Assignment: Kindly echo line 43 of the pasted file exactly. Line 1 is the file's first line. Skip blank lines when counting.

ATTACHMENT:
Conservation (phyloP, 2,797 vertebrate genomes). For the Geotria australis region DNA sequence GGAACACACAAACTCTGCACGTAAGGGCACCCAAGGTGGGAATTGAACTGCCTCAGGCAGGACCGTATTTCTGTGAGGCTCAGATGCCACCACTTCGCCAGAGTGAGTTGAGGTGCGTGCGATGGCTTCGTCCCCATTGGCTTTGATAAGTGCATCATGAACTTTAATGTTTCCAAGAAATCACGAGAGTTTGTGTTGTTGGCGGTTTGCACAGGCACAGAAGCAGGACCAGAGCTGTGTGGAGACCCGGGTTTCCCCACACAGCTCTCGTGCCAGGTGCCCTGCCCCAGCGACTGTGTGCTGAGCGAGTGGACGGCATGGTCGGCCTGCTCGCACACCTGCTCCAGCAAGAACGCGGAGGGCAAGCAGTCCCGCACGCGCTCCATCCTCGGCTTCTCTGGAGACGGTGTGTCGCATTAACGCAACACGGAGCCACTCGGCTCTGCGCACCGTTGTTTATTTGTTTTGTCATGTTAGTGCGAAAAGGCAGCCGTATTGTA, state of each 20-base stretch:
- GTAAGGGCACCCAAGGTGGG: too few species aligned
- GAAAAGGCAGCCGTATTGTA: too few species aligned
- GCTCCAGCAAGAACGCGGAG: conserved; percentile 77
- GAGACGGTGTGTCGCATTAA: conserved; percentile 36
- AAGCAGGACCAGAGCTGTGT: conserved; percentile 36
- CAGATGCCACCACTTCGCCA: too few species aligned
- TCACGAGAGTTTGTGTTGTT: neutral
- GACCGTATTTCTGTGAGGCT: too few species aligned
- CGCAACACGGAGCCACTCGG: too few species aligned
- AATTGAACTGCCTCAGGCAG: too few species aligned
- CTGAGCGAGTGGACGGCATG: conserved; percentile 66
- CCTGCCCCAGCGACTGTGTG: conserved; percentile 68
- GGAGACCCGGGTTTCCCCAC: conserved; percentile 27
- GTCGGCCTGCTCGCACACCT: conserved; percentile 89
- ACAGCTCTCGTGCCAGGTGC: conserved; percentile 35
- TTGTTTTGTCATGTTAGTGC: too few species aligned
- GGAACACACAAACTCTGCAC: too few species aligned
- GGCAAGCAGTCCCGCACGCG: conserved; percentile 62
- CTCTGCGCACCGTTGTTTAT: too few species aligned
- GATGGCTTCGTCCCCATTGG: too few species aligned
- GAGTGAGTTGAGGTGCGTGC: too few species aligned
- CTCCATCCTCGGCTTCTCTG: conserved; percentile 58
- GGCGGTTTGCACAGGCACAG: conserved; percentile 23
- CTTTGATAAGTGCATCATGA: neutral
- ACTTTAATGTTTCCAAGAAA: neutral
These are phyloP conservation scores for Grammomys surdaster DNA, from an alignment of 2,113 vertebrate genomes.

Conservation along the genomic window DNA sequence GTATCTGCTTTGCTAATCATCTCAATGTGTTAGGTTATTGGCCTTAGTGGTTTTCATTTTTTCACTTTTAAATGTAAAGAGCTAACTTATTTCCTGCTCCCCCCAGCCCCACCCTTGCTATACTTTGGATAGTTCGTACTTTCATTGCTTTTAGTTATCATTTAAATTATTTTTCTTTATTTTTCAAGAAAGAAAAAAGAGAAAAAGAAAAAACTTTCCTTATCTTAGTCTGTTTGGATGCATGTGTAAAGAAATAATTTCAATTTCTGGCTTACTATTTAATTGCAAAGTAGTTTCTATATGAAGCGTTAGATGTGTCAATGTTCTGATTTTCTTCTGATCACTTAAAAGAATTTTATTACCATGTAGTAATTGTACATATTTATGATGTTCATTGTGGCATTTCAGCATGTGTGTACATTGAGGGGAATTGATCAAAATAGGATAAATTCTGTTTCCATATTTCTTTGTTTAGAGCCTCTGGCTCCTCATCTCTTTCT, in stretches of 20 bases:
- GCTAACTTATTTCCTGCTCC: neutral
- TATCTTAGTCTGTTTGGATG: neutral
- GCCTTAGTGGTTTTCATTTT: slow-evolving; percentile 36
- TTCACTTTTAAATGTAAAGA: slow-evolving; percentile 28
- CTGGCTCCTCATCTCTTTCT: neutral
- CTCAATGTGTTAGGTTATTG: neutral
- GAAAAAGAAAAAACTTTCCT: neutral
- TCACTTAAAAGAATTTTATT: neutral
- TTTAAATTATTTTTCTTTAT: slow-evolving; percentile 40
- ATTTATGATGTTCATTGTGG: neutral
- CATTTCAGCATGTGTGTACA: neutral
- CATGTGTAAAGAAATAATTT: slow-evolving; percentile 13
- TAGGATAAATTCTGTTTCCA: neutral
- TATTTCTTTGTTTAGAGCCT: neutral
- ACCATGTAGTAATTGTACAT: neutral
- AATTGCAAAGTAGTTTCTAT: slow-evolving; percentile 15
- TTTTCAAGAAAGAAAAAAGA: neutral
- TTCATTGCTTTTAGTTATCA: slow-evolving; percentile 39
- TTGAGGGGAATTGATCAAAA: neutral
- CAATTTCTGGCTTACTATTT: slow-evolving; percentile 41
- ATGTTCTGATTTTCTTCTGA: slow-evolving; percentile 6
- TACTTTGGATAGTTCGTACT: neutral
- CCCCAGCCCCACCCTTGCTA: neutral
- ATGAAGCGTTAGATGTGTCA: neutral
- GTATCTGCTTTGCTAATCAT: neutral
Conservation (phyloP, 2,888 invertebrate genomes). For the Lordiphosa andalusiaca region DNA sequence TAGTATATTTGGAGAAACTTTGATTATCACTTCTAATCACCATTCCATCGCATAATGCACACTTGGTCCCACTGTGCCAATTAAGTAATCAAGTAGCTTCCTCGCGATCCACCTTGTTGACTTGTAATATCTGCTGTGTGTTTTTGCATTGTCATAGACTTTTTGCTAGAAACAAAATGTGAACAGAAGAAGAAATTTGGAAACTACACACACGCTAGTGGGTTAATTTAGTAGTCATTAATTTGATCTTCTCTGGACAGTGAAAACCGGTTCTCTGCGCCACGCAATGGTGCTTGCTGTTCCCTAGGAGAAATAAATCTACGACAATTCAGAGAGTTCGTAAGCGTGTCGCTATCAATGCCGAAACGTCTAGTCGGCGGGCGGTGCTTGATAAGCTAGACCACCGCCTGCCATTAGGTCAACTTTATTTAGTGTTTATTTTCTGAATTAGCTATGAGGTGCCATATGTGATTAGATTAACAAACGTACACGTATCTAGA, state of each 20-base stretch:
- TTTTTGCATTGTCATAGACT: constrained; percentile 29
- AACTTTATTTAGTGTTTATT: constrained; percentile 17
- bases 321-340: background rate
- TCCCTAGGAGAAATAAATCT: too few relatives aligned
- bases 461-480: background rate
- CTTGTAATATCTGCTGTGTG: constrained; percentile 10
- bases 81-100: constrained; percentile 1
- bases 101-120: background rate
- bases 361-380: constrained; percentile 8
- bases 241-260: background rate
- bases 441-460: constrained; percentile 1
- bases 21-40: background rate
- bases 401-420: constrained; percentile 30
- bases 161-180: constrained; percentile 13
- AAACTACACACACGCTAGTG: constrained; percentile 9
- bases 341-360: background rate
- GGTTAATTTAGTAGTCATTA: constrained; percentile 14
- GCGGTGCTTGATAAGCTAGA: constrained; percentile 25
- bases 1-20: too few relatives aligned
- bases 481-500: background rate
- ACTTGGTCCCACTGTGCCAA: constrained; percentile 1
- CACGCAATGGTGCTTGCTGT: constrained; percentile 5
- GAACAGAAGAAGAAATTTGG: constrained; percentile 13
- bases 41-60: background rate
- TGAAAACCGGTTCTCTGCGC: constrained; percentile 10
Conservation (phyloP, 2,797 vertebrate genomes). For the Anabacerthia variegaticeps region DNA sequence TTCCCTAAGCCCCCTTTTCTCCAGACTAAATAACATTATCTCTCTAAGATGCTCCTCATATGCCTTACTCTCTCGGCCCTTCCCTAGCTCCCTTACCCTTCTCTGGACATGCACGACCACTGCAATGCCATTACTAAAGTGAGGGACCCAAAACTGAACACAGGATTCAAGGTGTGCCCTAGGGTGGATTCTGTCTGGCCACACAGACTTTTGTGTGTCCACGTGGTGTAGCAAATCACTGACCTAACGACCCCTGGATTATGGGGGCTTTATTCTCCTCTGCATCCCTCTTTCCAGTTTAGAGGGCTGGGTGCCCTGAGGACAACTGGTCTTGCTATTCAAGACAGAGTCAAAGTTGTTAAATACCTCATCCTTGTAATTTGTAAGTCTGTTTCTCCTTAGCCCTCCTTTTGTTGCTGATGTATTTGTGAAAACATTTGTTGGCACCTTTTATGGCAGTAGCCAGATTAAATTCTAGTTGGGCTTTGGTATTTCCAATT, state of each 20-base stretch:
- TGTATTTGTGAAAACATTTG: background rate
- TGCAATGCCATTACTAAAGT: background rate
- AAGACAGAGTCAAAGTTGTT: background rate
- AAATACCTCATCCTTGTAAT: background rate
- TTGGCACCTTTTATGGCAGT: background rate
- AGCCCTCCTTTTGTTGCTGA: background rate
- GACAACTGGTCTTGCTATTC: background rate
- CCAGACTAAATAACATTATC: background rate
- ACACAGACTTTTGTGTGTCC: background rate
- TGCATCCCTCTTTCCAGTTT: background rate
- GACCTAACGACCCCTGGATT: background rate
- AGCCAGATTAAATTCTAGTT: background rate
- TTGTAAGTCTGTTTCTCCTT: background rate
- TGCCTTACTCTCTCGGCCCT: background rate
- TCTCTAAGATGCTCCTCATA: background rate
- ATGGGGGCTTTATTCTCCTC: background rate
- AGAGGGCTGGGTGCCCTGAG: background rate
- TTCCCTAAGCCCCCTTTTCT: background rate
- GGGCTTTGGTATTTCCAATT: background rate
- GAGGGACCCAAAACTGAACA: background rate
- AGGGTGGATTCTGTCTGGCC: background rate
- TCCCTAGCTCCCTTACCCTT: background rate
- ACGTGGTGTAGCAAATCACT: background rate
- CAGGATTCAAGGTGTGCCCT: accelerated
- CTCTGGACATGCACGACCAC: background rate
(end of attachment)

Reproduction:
- ACCATGTAGTAATTGTACAT: neutral